“That’s how people are,” Anton agreed. “Which is why I’m trying to teach people to treat others right. Now then, I could use your help with the next part. Since everyone is focused on improving in their own specific areas I have been very lax in martial training, but I feel if they are to be cultivators they need at least basic knowledge of martial combat. Otherwise, they would be easy targets for those with ill intent. I don’t imagine everyone will simply remain in Graotan forever.”
“Quite right,” Vincent replied. “I would be glad to help.”
The combat training really was quite basic. There was a bit of hand-to-hand as well as basic weapons training, and of course archery. Proper archery took a strong body, but anyone who had completed the first star was generally fit to make use of it. If not, the training would get them there if necessary.
“Now,” Anton said during a point in training where everyone was either taking a break or repeating the same movements, leaving them with free concentration, “I’m sure all of you will become capable of defending yourselves properly quite quickly. Of course you will also want to defend your loved ones. Some will be too young or too old or too stubborn to cultivate themselves, so please take this seriously. In addition to that,” Anton surveyed everyone to see their reactions, “I would like it if you could defend others in danger. I’m not asking you to go fight wars, but if something happens then after you secure your friends and family, helping the rest of your neighbors should follow.”
Many were nodding enthusiastically, though Anton was certain that some were not truly in agreement. But they might come around.
“Now, I know a question that is on all of your minds,” Anton continued. “What of the Order? Aren’t we supposed to defend Graotan, defend you? The answer is we will, but we cannot be everywhere. And… I’m sure you don’t want the Order interfering with you over smaller matters. If someone who cultivates gets too rowdy at a pub, you don’t want a trained soldier to have to come deal with him. Better if the pub owner or some of the other patrons can settle that properly, I’m sure we’ll all agree. I’m sure we’d all be happier if nobody ever got in conflict with each other, but to my knowledge that isn’t possible to achieve. So do be aware of your power and that of those around you, and use it properly.”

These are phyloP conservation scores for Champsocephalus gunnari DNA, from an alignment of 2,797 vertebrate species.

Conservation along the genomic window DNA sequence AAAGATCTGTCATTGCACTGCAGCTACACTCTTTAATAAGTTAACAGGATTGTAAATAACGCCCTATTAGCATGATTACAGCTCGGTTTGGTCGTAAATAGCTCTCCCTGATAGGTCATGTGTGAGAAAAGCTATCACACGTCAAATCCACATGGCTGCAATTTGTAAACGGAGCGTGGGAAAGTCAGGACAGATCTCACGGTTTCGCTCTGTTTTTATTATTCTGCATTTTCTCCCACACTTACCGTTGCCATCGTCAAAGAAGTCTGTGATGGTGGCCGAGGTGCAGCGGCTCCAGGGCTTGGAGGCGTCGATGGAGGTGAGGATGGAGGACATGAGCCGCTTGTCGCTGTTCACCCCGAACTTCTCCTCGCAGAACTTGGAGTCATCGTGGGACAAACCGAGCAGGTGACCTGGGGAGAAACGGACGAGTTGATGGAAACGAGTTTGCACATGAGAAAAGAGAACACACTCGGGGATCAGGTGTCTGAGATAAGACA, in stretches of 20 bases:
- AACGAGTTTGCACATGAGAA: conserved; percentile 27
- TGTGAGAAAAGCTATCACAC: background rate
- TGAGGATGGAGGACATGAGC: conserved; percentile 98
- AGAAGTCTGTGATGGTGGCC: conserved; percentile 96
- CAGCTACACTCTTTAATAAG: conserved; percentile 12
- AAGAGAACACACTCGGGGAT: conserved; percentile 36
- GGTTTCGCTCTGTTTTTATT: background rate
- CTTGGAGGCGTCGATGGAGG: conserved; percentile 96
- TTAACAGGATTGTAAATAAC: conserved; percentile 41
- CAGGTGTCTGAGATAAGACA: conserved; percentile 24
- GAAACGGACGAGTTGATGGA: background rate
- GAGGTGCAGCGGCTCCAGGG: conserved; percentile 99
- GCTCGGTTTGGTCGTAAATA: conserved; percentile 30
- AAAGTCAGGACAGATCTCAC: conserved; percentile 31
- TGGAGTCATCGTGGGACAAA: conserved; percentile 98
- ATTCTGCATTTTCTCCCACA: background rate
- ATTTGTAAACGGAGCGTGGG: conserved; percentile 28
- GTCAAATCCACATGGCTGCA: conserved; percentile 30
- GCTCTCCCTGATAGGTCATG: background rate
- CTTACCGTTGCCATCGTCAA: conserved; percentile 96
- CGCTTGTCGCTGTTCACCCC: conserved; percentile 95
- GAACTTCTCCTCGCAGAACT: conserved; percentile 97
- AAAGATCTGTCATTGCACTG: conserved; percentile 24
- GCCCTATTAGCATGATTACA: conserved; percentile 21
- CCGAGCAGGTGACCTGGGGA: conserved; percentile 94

The very last thing Anton wanted was for anyone trained by him, either directly or indirectly, to cause a major incident. But even if he could focus on just one group of people, he couldn’t see into the deepest inner workings of everyone’s minds and see what made them tick. He could do a half-decent job of it though, weeding out those who just wanted to be stronger to use that power to control others. There were other cultivation techniques available for them, but they’d have to find them without Anton’s help.
Alva stood tall and proud next to her grandfather. She had grown out of being a child and was now a proper young woman. Her training was going exceptionally well, especially since she didn’t have to hold back on account of potentially causing harm to a developing body. While she might change somewhat in the coming years, she was now fully seventeen years old. Some people would consider her an adult, while others wouldn’t- until they knew she was a cultivator.
There was something about riding around a giant wolf and having the ability to pick up a small house that made people willing to accept you as an adult. Alva knew that most houses wouldn’t actually hold together if someone tried to pick them up, but that wasn’t the point. The point was that she was now in mid Spirit Building, on the border with the late stage. She was strong, and proud!
But if she got too proud she’d find herself flopped onto her butt when she sparred with her grandfather. While she was technically closer to him in terms of stars, he was in Essence Collection and that was a gap that was difficult to deal with. That didn’t even count the weird techniques he had to call on extra energy. She talked him into telling her about them, thinking there was some trick… and there was. It wasn’t that he was hiding it from her, but Fleeting Youth just… wasn’t going to work. She had no idea what it was like to be old, and her brushes with death had been more on the physical peril end than watching her friends and family grow old and fade away.
Alva grimaced as she considered the fact that there were different kinds of familiarity with death that people could have. The unfortunate thing about life was that it was inevitably tied to death, but as a cultivator Alva was going to do her best to minimize some of the possible avenues for herself and others she cared about.
“When can I fight alongside you?” Alva asked. “I feel like I’m never going to be good enough.”
“That’s not true,” her grandfather quickly responded. “You’re good enough.” She rolled her eyes. He said that, but… “I just haven’t had anything I needed to do. Just isolated training. It’s good for me, roaming about teaching people, but even then I’m sure I’ll need more practical experience soon. You and Fuzz can come along.”
“Oh.” Alva didn’t quite know what to say. “That sounds… good.”
Her grandfather grinned at her, as if reading her every thought. Perhaps he was, because his training in Insight and Earthly Connection were both very strong. “In fact, I was thinking of making a trip rather soon. My business will be perfectly peaceful.” Alva couldn’t help but frown. “So, of course, expect to be attacked several times at least. At least until we get close to the Frostmirror Sect. Then I’d expect people to be more cautious.”
Alva could have tried to hide her excitement, but that would have just resulted in her grandpa teasing her with things like not getting to come along. And whether or not he actually meant it, it would hurt to think it for a second. So Alva simply nodded enthusiastically. “Great! When do we go?”